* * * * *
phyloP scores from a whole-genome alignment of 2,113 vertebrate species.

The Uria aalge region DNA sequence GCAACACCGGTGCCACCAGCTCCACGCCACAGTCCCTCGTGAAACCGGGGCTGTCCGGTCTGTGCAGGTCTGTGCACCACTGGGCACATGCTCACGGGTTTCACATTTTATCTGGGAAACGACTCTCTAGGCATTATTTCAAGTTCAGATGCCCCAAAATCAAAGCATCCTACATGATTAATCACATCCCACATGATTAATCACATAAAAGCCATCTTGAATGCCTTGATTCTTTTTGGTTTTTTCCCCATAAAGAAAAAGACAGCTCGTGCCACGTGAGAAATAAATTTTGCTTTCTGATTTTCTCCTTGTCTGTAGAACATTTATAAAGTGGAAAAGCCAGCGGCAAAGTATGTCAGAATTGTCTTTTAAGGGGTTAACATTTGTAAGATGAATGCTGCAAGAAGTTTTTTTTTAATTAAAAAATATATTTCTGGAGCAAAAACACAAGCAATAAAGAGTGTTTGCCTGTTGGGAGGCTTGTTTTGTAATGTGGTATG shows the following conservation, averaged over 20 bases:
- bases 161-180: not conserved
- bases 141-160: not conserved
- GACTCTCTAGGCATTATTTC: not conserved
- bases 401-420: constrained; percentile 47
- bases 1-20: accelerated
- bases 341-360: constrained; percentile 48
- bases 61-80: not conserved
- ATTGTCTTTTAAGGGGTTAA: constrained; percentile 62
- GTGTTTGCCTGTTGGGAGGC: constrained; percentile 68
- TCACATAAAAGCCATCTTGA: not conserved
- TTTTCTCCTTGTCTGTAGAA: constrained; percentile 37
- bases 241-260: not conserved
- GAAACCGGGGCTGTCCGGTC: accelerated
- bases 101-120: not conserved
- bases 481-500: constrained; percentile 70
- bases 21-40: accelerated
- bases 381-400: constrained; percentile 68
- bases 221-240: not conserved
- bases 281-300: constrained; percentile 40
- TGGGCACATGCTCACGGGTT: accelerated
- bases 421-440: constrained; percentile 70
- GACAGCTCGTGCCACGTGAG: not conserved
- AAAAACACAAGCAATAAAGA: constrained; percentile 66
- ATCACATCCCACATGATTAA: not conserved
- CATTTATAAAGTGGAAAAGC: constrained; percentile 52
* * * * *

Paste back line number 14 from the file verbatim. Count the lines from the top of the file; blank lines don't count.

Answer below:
- bases 241-260: not conserved